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Re: Give up using chopsticks?

Postby Mike Cash » Fri 12.19.2008 11:49 pm

CajunCoder wrote:Moreover, with "artistic" or "cultural" things, such as food, the Japanese have a tendency to preserve tradition, and do things the "right" way. Putting out western utensils for a customer who orders a traditional Japanese meal at a high-end restaurant would kind of... be out of place, I think.


I can't speak about high-end restaurants, but it sometimes happens that western utensils will be brought or offered at restaurants. Even with the purchase of some Cup Noodles at a convenience store, I have had the clerk offer a plastic fork as an alternative to chopsticks.

I have never been able to detect anything which indicates there is some sort of policy at the establishments to provide or offer western utensils. It doesn't actually happen that often and when it does it has always seemed to be an action born of kindness and a concern for providing the Westerner with utensils he can eat with....and no particular concern for doing things the "right" way.

Come to think of it, the people I have found to be most uptight about the "right" way of eating a Japanese meal are other foreigners.

Infidel wrote:It's a matter of preparation and how the food is served that determines the utility of an eating utensil.


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I've done it all my life
It makes them taste funny
But it keeps them on my knife
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Re: Give up using chopsticks?

Postby furrykef » Sat 12.20.2008 1:30 am

Yudan Taiteki wrote:(I'm not sure when chopsticks are used for things you would eat with a spoon.)


I eat rice with a spoon. Though I don't eat sticky rice, so you probably couldn't eat it with chopsticks anyway.

Victory Manual wrote:Koreans eat rice with spoons instead of chopsticks


Is this universal? My Korean aunt always prepared very sticky rice (which I've never liked nearly as much as non-sticky rice) and I was told the reason it was so sticky was so it could be eaten with chopsticks, though we didn't actually eat it with chopsticks. I suppose that could have been a leg-pull, but I doubt it.

Infidel wrote:Likewise, a spoon is only useful for eating soup if you have some aversion to drinking it from the bowl.


Or maybe the bowl is too hot to pick up.

Mike Cash wrote:Come to think of it, the people I have found to be most uptight about the "right" way of eating a Japanese meal are other foreigners.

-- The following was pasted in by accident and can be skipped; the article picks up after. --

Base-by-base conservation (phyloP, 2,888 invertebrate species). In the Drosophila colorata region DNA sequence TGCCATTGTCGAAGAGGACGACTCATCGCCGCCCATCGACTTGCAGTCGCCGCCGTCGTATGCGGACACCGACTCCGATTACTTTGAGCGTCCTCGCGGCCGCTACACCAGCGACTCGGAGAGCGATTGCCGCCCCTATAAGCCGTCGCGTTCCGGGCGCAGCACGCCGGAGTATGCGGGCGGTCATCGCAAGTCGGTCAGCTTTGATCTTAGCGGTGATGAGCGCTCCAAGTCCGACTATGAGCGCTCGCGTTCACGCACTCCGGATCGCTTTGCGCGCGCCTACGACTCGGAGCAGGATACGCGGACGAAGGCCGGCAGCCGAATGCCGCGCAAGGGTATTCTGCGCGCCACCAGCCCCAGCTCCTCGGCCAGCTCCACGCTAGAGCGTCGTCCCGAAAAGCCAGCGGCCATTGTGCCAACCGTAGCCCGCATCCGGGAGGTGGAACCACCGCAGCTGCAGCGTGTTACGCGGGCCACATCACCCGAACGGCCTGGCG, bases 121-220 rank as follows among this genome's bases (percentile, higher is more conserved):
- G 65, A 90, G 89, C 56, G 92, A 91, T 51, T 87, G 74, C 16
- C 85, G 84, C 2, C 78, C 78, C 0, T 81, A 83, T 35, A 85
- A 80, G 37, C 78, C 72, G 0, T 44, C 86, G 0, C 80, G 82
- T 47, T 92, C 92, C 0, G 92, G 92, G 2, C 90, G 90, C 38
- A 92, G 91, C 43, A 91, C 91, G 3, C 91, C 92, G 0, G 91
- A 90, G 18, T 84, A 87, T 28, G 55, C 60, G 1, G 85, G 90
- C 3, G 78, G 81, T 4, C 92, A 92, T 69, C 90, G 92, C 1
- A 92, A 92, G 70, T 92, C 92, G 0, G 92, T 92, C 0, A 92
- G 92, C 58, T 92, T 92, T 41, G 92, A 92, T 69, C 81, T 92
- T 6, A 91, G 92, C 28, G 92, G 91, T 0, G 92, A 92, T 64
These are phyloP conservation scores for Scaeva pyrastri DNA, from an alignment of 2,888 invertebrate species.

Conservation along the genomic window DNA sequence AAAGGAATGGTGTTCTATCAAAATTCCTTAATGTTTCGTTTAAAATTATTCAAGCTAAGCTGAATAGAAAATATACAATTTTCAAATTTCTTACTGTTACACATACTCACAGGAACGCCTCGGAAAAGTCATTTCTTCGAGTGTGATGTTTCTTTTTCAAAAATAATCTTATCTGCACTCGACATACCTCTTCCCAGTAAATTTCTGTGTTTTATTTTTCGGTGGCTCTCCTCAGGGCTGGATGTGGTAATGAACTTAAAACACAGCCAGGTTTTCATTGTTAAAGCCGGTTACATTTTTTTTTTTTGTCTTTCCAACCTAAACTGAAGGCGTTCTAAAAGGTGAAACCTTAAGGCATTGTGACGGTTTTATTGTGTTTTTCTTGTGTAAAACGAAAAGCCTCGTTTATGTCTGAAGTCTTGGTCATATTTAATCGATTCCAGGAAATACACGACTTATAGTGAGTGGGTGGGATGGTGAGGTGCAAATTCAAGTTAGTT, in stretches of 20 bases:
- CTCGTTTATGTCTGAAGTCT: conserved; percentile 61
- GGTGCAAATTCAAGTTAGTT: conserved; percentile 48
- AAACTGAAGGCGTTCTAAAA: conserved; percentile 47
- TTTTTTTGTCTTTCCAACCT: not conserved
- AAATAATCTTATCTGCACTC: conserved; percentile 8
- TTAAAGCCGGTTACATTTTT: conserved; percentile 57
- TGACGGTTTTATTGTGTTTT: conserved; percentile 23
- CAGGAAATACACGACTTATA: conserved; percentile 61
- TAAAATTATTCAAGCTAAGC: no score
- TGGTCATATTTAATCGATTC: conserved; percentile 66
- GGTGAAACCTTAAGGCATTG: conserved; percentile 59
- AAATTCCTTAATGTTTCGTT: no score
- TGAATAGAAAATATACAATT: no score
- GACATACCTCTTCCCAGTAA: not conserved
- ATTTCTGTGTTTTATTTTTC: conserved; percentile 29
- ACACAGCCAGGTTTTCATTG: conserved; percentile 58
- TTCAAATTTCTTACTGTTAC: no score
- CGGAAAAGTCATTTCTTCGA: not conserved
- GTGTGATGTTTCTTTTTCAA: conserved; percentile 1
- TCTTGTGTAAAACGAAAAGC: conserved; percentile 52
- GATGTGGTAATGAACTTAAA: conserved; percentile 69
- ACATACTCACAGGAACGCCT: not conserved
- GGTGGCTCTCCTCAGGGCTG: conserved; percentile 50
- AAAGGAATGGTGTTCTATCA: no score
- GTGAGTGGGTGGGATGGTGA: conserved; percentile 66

I think this could apply to virtually anything, not just the right way to eat a Japanese meal. A lot of foreigners who get really enthusiastic about the language or culture they're learning insist on doing things "the right way" and they get more fussy about it than natives themselves. For instance, I always observe the rules of accentuation very strictly in written Spanish, including online chat, whereas most of my native Spanish-speaking friends barely use accents at all -- even though they have accents on their keyboards and I don't! One of the first things native speakers always compliment me on is my use of accent marks. And what really pisses me off is improper spelling and accentuation in print.

I think to a certain degree it's a healthy attitude, but it's possible to take it too far -- you'd master the form of being Japanese or whatever culture you wish to assimilate into, but you wouldn't have the substance. You'd have a thick Japanese shell, but you'd be hollow on the inside and make this echo noise whenever somebody taps you.

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Re: Give up using chopsticks?

Postby Sairana » Sat 12.20.2008 3:02 am

Mike Cash wrote:with the purchase of some Cup Noodles at a convenience store, I have had the clerk offer a plastic fork as an alternative to chopsticks.


Does that shop do that for everyone, or just to be accommodating to people who they think might not be good with chopsticks (IE, non-Japanese).

I don't ask to be snarky... so I'm sorry if it comes across that way. I tried alternate phrasings of this question and they all managed to sound less than ideal, but I'm too curious not to ask. :oops:
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Re: Give up using chopsticks?

Postby Mike Cash » Sat 12.20.2008 3:15 am

Sairana wrote:
Mike Cash wrote:with the purchase of some Cup Noodles at a convenience store, I have had the clerk offer a plastic fork as an alternative to chopsticks.


Does that shop do that for everyone, or just to be accommodating to people who they think might not be good with chopsticks (IE, non-Japanese).


I was speaking in general terms and not of a specific chain, location, or person. It has happened a few times. Sometimes the clerk asks (in Japanese) which I want. Sometimes the clerk gestures. Sometimes the clerk's hand wavers between the chopsticks and the forks and I just tell which I want.
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Re: Give up using chopsticks?

Postby two_heads_talking » Sat 12.20.2008 10:01 am

Mike Cash wrote:
Come to think of it, the people I have found to be most uptight about the "right" way of eating a Japanese meal are other foreigners.


On that note, it seems that most foreigners get uptight about the "right" way to do everything in Japan. Perhaps, foreigners are just too uptight to begin with, and should loosen up a bit.. :mrgreen: :mrgreen:
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Re: Give up using chopsticks?

Postby Infidel » Sat 12.20.2008 10:18 am

Mike Cash wrote:I eat my peas with honey
I've done it all my life
It makes them taste funny
But it keeps them on my knife


Nice :)